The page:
What you need to know:
- Dr Matiang’i said the government is liaising with Interpol and will hunt down the directors.
- He blamed unnamed people from the private sector whom he claimed were aware of the supermarket’s plan.
- He sked KAM and Kepsa to engage in a serious conversation on unethical business practices.
Directors of the collapsed Nakumatt Supermarkets that sank with billions of shillings in suppliers’ money are on the run, with Interpol in pursuit, after it emerged that the retailer siphoned out the cash.
Interior Cabinet Secretary Fred Matiang’i last week said that authorities have information that the firm wired money out of Kenya through a cartel and used it to buy apartments in Dubai and Canada.
“We will not accept deliberate criminal conduct of business that hurts small traders or small investors in this country. We will not have another joke again like this Nakumatt business,” he said.
Dr Matiang’i said the government is liaising with the International Criminal Police Organisation (Interpol) and will hunt down directors of the supermarket who vanished with over Sh30 billion of suppliers’ cash.
“We will invoke international instruments that we have through Interpol and collaborative agencies with other countries,” Dr Matiang’i said.
He was addressing the Kenya Association of Manufacturers (KAM) during the launch of the Manufacturing Priority Agenda 2020 at the InterContinental hotel in Nairobi.
Dr Matiang’i blamed unnamed people from the private sector whom he claimed were aware of the supermarket’s plan, adding that the authorities will conduct a crackdown on the sector.
Saying the government will go after people doing illegalities in the private sector, the CS asked KAM and the Kenya Private Sector Alliance (Kepsa) to engage in a serious conversation on unethical business practices since they affect small companies.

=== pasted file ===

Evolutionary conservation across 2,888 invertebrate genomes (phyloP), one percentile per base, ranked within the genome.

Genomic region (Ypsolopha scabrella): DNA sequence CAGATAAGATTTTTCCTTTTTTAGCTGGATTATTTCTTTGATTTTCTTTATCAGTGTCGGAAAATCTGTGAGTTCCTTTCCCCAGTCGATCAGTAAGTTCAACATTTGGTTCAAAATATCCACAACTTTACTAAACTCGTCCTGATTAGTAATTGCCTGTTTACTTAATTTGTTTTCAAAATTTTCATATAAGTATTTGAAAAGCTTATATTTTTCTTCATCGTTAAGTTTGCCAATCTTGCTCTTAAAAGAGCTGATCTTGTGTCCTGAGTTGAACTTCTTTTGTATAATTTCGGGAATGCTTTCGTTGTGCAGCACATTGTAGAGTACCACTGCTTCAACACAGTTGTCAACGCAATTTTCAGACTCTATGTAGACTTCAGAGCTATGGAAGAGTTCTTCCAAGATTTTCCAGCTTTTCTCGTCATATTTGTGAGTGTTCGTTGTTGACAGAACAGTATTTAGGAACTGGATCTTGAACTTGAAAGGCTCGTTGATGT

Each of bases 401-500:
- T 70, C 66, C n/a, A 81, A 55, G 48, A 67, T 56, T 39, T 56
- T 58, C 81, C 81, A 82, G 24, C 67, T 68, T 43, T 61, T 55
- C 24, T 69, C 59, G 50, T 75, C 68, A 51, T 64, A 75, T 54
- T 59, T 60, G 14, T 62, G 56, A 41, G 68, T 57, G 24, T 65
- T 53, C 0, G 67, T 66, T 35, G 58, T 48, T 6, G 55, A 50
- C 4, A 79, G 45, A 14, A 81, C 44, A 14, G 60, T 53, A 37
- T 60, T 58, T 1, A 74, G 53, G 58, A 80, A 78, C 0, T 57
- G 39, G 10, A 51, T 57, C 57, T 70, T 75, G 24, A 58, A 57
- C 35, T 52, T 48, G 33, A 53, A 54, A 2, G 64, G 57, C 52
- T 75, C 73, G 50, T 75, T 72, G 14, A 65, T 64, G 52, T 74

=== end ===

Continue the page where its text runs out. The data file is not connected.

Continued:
The CS also said that the government is working to streamline service delivery in the sector by eliminating tiresome bureaucracies that frustrate businesses.
KAM Chief Executive Officer Phyillis Wakiaga said many State agencies with overlapping roles have made it difficult for manufacturers to operate smoothly.
“We are still looking at the area of regulatory coverage and the fact that in the sector, sometimes we have numerous regulators, fees and charges whether it’s the county [or] national governments, the different parastatals and the regulatory agencies,” Ms Wakiaga said.
She vouched for friendly policy measures that nurture local businesses translating into increased jobs hence better livelihoods.
KAM Chairman Sachen Gudka complained of uncertainties in the business, which he said have scared investors.
“Businesses hate unpredictability and uncertainty and the minute they start getting hit with surprise increase in excise taxes and so on, they will seriously reconsider their investments and look for opportunities elsewhere,” he said.
Mr Gudka said the country’s cost of doing business at the national and county levels impedes new investments, hurting Kenya’s prospects of generating new jobs for its people.
This has forced firms to operate below capacity and manufacturers to increase costs of finished goods to recoup their investments, the KAM chairman said.